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The Actuary The magazine of the Institute & Faculty of Actuaries
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The Social Policy Board

The Social Policy Board has its origins in the Vision and Values exercise of the late 1990s, which stressed the need for actuaries to play a more proactive role in matters of public interest. As a result of this exercise, the former Wider Fields Board was split into the Finance & Investment Board and the Social Policy Board, the latter’s aim being to advance public interest in areas where actuarial expertise is relevant and to support actuaries working outside the four major practice areas, in particular in health and long-term care.
In his interim review, Sir Derek Morris set out three levels of public interest activity for the profession:
– the individual level where an individual actuary must observe the highest standards of public conduct;
– the intermediate level where the profession sets standards which its members must follow; and
– the collective level where the profession as a whole addresses issues of public interest and seeks to influence those with power to protect and enhance the public good.
In keeping with the founding charters of the Faculty and Institute, it is in this last area that the Social Policy Board seeks to provide leadership.

Healthcare
The Social Policy Board sponsors the annual health and care conferences and provides assistance with healthcare examinations. It is also responsible for the Ageing Population Group, The Actuaries’ Panel on Medical Advances, and the Damages Working Party. The potential for work in these areas is large and in this sense healthcare remains a ‘wider field’. In the US and some European countries, as many actuaries are employed in healthcare as in life insurance and pensions. In the UK actuarial involvement is lower, but these groups work closely with the NHS on a range of topics from the purely demographic, through the consequences of negligence, to the financial implications of increasing longevity.

Financial services
One important area of social policy lies in assisting consumers of financial services to have a greater understanding of the products available. A high-profile example of this was the publication in November 1999 of the profession’s report on endowment mortgages, which helped to inform the public debate about their merits and drawbacks.
In 2001 the board sponsored a committee of business and opinion leaders, chaired by Sir John Banham, which advised on the provision of financial information and advice. The committee recommended wider provision of financial advice, particularly in the workplace. The board acted on the recommendations of this committee by, for example, emphasising to government, regulators, and consumer groups that fewer than 20% of families are making adequate provision for retirement. Also, Alan Goodman, chairman of the Financial Consumer Support Committee, produced a report in November 2004 which he presented to Treasury officials. There have also been a number of sessional meetings tackling the problems of saving throughout life, including Deborah Cooper’s Family Fortunes, A Guide to Saving for Retirement in 2002, and Is there a Retirement Savings Crisis? in May 2005.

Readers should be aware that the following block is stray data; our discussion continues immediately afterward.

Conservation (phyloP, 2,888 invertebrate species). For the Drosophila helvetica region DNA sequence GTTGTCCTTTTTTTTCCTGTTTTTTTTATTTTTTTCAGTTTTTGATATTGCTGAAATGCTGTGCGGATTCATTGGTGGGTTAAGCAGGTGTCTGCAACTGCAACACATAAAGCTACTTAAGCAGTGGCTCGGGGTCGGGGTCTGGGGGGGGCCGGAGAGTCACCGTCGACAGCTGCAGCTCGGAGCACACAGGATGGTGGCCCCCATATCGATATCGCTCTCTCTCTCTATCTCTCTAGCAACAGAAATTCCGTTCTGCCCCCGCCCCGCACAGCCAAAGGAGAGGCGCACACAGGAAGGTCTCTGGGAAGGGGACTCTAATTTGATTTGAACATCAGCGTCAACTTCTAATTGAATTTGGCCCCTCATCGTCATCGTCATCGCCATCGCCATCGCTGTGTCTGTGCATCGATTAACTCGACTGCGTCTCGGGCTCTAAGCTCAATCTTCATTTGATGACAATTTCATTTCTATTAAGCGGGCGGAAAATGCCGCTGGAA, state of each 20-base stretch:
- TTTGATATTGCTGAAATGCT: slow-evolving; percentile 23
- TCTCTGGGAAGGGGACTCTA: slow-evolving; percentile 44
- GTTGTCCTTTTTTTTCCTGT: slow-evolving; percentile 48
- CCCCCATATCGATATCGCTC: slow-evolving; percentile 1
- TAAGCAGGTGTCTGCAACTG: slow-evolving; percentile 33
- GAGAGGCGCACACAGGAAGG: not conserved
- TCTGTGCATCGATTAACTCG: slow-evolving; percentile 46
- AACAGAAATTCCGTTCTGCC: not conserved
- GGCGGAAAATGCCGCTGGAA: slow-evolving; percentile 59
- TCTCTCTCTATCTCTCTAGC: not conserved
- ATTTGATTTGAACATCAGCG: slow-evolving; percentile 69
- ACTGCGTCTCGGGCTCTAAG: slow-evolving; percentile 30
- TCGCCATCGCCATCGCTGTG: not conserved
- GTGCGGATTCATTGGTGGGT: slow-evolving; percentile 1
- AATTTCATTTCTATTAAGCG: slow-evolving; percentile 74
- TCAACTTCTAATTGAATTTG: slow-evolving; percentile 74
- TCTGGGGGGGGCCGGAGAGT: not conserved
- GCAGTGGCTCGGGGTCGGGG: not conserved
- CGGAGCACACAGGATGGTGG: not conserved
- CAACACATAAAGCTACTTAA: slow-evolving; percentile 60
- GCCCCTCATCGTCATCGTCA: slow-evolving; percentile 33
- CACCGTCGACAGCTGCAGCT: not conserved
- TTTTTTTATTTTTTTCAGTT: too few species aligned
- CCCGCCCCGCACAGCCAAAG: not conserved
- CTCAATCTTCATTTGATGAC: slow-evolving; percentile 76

As people grow older they need additional finance to augment pensions and to pay for home repairs and long-term care. The profession provided two reports on equity release in 2001 and January 2005. The latter provided new information on market potential, better safeguards for consumers, and new approaches to pricing equity release products. These groups drew on other talent besides actuaries, helping to remove the alleged barriers between the actuarial profession and other professions.

Who needs babies?
Showing that actuaries can talk about problems other than those besetting the elderly, the board published More Babies? Who needs them?, which used the latest Government Actuary’s Department population projections to show the impact of different birth rates on the size, shape, and age structure of the population by 2050. It demonstrated how sensitive the age structure is to relatively small changes in the birth rate. The board sent copies to MPs, members of the House of Lords, government officials, think-tanks, voluntary bodies, and journalists, and received responses from many of them.

Other topics
There are always more topics than can be tackled by the board’s volunteers. One is advice to those approaching pensionable age, particularly about the complications of the state pension scheme and its relationship with other forms of pension provision. The actuarial profession is in a strong position to give advice and the board will be launching a post-retirement risks webpage in the next month.
Another topic the board is currently engaged in, building on a successful seminar for actuaries and lawyers earlier this year (see The Actuary June 2005, ‘What’s the damage?’), is encouraging the government to introduce structured court settlements for personal injuries.
Finally, the board is reviewing the effect of climate change on the work of actuaries both in addressing the costing of risk factors involved and their likely effect on investment institutions.
The Social Policy Board would appreciate feedback from readers on whether its work is effective and whether there are other topics that could be addressed.

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